Quotes

A collection of passages and quotes I liked from my most recent reads.

Featured
"I act with paintings the way I act with things…I make a window the way I look through a window. If the open window isn’t any good in my picture, I paint a curtain and close the window the way I would in a room."
Pablo Picasso
all quotes
"This heart within me I can feel, and I judge that it exists. This world I can touch and I likewise judge that it exists. There ends all my knowledge and the rest is construction."
Albert Camus
"Life is a dream, and it is well that it is so, or who could survive some of its experiences?"
Isadora Duncan
My Life (Restored Edition)
Isadora
"During her authorship the scantly scribbled pages accumulated like white leaves, left to drift over her studio floor. Then, as in all the frequent crisis in her life, her friends rallied around her with scenes, jealousies, memories, quarrels, recriminations, good cases of wine, fine conversation, threats of farewell, new leases of affection–all the dramatics of loyalty, disillusion, hero worship, duty, fatigue, patience, and devotion which animated even her Platonic associations–all the humorous and painful disorders which genius, as if to prove its exceptional chemistry, catalyzes in commoner lives."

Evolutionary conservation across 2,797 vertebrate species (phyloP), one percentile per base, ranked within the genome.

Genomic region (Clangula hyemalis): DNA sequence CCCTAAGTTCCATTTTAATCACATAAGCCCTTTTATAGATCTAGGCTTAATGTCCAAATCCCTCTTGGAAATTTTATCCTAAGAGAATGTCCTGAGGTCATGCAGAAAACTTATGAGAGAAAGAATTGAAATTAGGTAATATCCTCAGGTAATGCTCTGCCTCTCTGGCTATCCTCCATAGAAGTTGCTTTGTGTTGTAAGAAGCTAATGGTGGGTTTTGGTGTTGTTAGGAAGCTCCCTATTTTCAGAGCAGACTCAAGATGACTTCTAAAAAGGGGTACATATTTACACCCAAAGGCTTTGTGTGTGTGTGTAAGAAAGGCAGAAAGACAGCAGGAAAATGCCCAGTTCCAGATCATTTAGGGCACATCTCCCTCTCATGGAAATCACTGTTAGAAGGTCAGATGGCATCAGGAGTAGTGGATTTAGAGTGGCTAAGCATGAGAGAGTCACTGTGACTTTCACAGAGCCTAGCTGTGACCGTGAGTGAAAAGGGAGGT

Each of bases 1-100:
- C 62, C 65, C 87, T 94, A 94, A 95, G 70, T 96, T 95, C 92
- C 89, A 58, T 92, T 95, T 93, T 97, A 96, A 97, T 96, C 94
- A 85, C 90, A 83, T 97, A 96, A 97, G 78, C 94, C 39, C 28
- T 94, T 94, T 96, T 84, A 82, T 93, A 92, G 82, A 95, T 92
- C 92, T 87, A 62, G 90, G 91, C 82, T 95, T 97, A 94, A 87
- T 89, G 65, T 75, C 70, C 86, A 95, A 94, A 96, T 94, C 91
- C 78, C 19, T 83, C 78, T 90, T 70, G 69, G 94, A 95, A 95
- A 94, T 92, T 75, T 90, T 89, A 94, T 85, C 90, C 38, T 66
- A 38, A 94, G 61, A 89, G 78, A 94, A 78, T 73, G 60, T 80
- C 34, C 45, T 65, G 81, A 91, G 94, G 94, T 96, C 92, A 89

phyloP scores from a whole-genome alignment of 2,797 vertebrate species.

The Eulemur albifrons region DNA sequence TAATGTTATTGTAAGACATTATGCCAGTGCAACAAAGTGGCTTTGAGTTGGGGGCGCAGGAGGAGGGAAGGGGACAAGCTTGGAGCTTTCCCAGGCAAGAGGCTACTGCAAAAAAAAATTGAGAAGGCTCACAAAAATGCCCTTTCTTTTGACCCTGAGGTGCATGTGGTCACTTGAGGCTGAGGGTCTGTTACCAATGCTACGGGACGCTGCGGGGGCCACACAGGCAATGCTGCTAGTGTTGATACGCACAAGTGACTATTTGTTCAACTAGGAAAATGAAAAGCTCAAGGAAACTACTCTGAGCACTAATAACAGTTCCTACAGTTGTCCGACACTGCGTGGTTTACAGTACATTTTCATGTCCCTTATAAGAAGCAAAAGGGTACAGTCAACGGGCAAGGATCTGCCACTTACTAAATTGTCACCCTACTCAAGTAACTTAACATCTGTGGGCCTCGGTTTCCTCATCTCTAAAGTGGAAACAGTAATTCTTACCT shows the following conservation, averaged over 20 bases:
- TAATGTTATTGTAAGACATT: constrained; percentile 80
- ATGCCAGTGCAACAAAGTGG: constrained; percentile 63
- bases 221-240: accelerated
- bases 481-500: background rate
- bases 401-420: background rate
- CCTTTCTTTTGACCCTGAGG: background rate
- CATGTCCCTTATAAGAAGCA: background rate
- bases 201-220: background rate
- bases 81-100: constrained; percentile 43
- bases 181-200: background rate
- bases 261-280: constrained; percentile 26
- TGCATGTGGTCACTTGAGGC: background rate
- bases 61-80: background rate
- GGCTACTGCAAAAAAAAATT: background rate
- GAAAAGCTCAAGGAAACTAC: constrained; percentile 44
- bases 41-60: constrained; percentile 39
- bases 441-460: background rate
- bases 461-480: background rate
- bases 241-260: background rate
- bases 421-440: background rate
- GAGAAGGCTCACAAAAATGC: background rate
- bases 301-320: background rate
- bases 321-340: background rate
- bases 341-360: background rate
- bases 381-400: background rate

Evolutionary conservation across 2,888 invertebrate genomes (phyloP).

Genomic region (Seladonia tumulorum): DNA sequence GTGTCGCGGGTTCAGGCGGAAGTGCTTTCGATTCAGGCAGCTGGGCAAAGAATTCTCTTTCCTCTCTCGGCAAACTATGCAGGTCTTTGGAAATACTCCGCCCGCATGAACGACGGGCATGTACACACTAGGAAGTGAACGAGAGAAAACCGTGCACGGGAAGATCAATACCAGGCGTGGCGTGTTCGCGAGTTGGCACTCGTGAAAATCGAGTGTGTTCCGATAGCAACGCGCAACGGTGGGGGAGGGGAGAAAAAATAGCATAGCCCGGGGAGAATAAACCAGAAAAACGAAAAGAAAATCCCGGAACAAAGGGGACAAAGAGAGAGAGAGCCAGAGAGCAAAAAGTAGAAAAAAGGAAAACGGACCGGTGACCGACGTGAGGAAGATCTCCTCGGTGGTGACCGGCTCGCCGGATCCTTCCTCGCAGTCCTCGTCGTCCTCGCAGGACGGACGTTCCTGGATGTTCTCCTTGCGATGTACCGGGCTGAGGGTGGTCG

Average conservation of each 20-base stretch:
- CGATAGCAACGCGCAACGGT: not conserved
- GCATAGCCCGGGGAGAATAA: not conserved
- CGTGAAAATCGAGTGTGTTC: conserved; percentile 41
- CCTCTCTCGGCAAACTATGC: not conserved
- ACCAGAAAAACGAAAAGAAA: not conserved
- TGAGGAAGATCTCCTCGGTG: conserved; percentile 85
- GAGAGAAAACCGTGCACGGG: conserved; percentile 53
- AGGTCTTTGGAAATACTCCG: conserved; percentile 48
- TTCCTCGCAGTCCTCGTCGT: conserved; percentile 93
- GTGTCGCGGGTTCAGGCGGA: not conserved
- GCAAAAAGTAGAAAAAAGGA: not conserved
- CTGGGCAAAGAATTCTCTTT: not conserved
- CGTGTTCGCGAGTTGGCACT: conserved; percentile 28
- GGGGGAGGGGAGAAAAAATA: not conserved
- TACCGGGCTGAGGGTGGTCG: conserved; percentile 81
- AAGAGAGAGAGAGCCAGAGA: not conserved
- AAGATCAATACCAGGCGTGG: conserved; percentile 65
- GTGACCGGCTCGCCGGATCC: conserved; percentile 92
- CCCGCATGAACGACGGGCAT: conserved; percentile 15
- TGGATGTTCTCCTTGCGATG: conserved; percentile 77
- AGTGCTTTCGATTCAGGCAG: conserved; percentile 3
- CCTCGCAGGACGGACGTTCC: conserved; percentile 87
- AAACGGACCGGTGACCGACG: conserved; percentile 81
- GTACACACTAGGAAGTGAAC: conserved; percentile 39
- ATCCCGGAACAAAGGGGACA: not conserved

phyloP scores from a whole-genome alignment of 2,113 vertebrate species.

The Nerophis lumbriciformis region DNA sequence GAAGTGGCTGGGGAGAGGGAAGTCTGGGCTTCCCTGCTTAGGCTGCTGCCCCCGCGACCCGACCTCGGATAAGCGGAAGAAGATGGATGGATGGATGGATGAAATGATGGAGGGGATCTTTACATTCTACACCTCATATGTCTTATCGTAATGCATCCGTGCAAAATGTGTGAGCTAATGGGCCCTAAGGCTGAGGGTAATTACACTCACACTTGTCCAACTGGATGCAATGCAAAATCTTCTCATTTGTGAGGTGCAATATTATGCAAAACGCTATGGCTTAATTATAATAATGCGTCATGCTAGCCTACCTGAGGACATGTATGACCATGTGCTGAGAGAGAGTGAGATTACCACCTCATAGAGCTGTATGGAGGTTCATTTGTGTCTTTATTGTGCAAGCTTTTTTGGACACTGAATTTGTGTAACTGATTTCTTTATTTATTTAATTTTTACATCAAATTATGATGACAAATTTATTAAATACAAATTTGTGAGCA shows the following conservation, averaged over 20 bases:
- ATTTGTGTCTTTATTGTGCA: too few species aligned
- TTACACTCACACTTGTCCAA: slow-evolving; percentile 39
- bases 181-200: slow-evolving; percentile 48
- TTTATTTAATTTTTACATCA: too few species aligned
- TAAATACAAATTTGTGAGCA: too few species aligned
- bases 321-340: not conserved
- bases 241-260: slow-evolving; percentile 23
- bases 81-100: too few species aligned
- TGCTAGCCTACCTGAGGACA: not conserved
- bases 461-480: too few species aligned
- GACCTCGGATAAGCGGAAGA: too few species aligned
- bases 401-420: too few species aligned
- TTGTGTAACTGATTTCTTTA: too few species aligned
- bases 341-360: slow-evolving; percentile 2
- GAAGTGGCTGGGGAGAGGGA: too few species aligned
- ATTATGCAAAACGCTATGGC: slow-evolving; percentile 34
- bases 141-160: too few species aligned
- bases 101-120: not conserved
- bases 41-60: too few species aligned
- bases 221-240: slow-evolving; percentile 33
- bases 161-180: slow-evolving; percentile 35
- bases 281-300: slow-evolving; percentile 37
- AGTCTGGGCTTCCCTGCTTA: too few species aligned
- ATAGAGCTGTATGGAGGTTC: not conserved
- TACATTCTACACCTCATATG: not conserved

Janet Flanner
An American in Paris — Profile of an Interlude between two Wars
The French Lily
"She is one of those shapely little women with the will of a giant. Psychologists would cite her as an example of their compensation theory–a case where expansion of the volition makes up for the limits of the flesh, a hypothesis which in small men, and granted the eighteenth century, can make Napoleons."
Janet Flanner
An American in Paris — Profile of an Interlude between two Wars
"I act with paintings the way I act with things…I make a window the way I look through a window. If the open window isn’t any good in my picture, I paint a curtain and close the window the way I would in a room."
Pablo Picasso
An American in Paris — Profile of an Interlude between two Wars
"Apparently men’s minds are of two sorts–those which attract interest and those which supply it. Those whose minds attract are the special few: the painters, writers, poets, philosophers, thinkers, messiahs, potters, jewel-setters, glass blowers, missal illuminators, or artists and artisans in general. Those who supply interest in these special few are the unspecial millions. The fragile pieces of paper or canvas or the easily effaceable records of passion, utopias, belief, human hope, godhead, or the portrait of the beloved–all these delicate documentations which the special few leave behind, the unspecial millions father and save in the memory, museums, universities, libraries, civilizations, or dresser drawers."
Janet Flanner
An American in Paris — Profile of an Interlude between two Wars